Nyimasata says executions are lawful
Tuesday, September 11, 2012
Veteran politician and Gambia’s first elected female Member of Parliament, who is no strange personality in the country’s political circle, have added her voice to the chorus of sentiments expressed in solidarity with the Gambia government, in the wake of the August 26 executions of nine death row inmates, calling the move constitutional.
Sanneh-Bojang, who came into prominence in the country’s political scene in
1982 after being elected Member of Parliament for Kombo North under the ticket
of the governing party, the Peoples’ Progressive Party (PPP), was speaking
Monday afternoon during an exclusive interview granted to the Daily Observer.
It would be recalled that the Ministry of the Interior, on August 27th, announced the execution of nine death row inmates carried on Sunday August 26th, 2012, following their conviction and pronouncements of death sentences by the Gambian courts of “competent jurisdiction” and further to the exhaustion of their appeals. Since that move, a lot of Gambians have been showing solidarity with the government on this issue through their local government authorities, as well as asking for clemency.
But in the words of Nyimasata Sanneh-Bojang, who has broken silence on the issue through this interview, Gambians should be saluted for their high sense of solidarity as evidenced by the regional delegations across the country that made it to the seat of the government to dialogue with the authorities at the highest level.
former Health, Social Welfare and Women’s Affairs minister during the
Transition, emphatically stated that those executed were “killed by the
constitution and not President Jammeh.” She pointed out that Gambians are
killed in other countries, but was quick to assert that there was never a time
that she remembers the citizens making it as an issue due to what she called
their belief in God that everything that happens is destiny.
such issues with our diplomatic channels to settle. The Gambia does not
interfere with the laws of other countries. Though we are very small, but we
are an independent country and a Republic with a constitution and institutions.
I can remember that all the constitutions that we ever had, have death penalty.
There was not a given time when Gambians come together to discuss about the
constitution and say we want to take out the death penalty.
What I want to
assert is that the whole country made the constitution through a referendum.
Prior to that, Gambians were well sensitised about the constitution, which was
translated into most of the local languages for understanding, thus giving
chance to the people to debate on it. But there was no resistance from any
corner that we should remove the death penalty,” Sanneh, who was also nominated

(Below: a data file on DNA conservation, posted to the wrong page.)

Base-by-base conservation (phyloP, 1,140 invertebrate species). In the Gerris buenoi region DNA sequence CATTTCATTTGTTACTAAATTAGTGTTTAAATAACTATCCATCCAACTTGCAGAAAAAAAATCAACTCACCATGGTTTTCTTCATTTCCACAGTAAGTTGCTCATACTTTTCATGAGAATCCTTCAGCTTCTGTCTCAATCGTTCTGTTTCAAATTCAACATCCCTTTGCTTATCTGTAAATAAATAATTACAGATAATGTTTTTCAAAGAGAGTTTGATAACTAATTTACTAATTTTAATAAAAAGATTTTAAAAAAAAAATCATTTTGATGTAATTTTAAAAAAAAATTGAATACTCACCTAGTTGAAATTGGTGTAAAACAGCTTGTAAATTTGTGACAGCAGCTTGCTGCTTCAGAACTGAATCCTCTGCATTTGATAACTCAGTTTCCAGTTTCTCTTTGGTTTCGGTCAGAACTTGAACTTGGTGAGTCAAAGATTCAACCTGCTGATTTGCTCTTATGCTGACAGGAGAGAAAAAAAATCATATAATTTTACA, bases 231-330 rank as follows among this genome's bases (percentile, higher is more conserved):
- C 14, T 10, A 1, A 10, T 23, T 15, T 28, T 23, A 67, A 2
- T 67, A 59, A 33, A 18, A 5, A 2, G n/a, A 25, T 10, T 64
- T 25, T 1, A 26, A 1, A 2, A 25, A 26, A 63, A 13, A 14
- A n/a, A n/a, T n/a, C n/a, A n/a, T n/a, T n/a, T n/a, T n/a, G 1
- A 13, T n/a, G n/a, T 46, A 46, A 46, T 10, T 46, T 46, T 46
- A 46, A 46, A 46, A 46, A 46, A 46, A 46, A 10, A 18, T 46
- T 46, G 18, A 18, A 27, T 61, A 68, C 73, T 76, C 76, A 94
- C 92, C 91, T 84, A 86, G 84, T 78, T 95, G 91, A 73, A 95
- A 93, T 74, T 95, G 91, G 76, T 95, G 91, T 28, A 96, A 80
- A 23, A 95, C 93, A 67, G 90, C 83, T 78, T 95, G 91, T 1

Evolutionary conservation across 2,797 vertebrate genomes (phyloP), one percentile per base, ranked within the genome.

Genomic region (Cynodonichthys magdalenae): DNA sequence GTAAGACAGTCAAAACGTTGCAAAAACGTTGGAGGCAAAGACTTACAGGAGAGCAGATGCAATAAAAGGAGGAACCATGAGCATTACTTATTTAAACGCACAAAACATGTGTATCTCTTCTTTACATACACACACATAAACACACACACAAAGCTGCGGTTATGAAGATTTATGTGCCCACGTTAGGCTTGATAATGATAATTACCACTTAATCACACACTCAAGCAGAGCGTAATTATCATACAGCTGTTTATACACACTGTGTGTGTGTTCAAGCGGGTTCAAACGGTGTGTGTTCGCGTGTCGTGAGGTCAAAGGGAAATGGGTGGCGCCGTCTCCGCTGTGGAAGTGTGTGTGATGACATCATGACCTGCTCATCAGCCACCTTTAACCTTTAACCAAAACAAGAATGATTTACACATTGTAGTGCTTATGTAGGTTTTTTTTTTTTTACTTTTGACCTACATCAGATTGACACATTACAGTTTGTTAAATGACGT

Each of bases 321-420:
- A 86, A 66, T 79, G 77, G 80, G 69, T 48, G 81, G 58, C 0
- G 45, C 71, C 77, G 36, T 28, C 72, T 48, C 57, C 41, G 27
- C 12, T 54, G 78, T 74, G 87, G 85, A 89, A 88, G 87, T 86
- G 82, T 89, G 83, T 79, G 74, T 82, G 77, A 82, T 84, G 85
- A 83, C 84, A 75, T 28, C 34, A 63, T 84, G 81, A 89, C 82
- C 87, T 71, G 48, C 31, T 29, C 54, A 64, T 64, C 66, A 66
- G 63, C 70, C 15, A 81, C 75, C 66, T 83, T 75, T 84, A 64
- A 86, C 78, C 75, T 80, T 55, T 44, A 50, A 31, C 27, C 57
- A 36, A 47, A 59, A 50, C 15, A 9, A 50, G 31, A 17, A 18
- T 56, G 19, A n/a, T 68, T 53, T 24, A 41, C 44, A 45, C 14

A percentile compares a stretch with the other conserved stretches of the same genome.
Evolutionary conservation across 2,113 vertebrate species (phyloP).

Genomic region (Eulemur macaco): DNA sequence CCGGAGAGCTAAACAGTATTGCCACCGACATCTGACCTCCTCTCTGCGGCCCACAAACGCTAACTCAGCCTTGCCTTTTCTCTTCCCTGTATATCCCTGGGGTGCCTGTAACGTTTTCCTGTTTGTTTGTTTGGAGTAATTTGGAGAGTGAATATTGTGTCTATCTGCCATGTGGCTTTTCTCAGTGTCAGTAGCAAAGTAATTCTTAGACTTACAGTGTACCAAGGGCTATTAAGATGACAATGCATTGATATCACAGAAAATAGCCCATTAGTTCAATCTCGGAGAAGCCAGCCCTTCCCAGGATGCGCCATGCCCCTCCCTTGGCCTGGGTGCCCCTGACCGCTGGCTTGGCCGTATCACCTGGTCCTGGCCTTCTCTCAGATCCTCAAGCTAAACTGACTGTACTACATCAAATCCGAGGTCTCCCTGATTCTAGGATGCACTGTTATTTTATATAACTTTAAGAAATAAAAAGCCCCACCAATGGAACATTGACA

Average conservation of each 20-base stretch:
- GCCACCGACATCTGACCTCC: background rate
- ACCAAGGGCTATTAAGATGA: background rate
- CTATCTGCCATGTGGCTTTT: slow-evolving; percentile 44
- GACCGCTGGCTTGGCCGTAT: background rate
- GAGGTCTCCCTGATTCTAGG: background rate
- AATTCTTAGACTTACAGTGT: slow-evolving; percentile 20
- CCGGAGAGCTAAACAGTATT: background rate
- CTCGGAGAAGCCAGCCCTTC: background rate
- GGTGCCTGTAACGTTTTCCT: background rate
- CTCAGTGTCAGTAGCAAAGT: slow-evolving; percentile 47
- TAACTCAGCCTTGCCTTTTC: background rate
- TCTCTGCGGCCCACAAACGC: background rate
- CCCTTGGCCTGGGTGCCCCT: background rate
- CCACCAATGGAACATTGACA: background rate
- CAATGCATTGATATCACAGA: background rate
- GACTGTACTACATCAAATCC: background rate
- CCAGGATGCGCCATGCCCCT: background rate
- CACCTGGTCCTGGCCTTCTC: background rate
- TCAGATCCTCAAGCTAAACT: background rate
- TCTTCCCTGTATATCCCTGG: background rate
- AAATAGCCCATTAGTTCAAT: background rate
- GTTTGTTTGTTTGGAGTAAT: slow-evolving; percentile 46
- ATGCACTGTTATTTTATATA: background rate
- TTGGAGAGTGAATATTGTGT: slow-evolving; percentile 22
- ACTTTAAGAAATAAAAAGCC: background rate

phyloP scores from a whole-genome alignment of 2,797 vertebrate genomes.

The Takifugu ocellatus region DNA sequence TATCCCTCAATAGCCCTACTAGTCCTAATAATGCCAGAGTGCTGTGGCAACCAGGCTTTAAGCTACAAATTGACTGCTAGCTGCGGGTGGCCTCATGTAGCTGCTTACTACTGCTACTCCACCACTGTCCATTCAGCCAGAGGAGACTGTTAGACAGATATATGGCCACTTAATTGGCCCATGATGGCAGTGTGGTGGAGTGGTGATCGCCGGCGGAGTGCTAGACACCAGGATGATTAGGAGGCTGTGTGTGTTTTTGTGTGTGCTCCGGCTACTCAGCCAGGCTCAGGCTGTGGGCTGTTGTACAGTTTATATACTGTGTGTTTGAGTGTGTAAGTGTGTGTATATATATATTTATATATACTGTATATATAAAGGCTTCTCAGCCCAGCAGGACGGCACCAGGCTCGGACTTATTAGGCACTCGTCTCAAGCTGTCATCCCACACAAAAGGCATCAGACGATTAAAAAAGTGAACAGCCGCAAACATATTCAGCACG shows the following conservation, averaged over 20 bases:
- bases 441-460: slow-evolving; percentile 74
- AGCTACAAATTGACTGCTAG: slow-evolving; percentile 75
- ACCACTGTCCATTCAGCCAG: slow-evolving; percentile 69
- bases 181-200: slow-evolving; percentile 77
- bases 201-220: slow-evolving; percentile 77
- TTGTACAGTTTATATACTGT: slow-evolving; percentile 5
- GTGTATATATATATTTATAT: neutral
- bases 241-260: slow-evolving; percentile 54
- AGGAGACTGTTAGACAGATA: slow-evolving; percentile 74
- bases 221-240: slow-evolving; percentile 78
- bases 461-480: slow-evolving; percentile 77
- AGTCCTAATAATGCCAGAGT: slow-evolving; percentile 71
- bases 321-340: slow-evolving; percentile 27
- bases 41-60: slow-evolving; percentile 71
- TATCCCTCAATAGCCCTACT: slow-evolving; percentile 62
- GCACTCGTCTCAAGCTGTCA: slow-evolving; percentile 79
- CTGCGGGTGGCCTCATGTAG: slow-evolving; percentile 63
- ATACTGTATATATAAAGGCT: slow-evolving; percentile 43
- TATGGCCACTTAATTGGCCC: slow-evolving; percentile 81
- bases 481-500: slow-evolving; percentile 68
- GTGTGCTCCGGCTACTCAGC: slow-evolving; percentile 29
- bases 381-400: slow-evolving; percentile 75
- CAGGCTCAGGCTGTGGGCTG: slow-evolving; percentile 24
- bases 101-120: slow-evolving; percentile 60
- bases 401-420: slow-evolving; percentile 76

into the National Assembly by the governing Alliance for Patriotic
Reorientation and Construction party, after the 2002 National Assembly
“What President Jammeh is doing,” she told the Daily Observer, “is to safeguard the lives of Gambians and non Gambians alike who reside in the country.” She affirmed that those executed were found guilty, given the chance to appeal, but noted that the law still found them guilty and that the constitution says they should be killed. She stressed the need for people to stop blaming President Jammeh as it is the law that killed them and not him.
“If somebody is killed by someone else, Gambians are God fearing enough and law abiding that they don’t retaliate, but leave the law to takes its course, and whatever it decides, it is taken whole heartedly. There was no time that the law while taking its course, relatives of the victim took the law into their hands,” she said.
The former lawmaker also lashes out at the Western critics, calling them to respect Gambia’s sovereignty and its laws. She told them that the country has been a peaceful country from time immemorial, and has endured a lot of challenges during and after the end of colonialism. She hastened to expose the colonial hardships meted out on Gambians during those days despite citizens being patient with the imperialists.
colonized by the Great Britain for 400 years – the British had done everything
in the country – they enslaved us, took our ancestors and tied them together,
put them in a voyage and turned into slaves outside of their country; and yet
our people were tolerant and patient. That did not trigger any uprisings
because we belief in God and fear Him. These were very hard times and Gambians
had to struggle through the agriculture to feed themselves, but yet with all
that, anything we are asked to do, we do it with the best of our abilities.
can give an example; our Gambian brothers that were taken to Burma for the war
did excellent. Even though we were underdeveloped during the colonial era, we
were very loyal and obedient to the colonialists. Then came the First Republic,
and with very little assistance from the international community, we were very
patient and had to go through more than 30 years of that regime with little
progress and development. Even the 1981 abortive coup, it was mostly the
uniform men that took up arms and there were few civilians, whilst the rest of
the citizens were in their compounds praying for peace.
Nyimasata Sanneh-Bojang concluded by asserting that Gambians are behind President Jammeh and his government along the way, saying they will remain resolute in the cause of defending the country.
Author: Hatab Fadera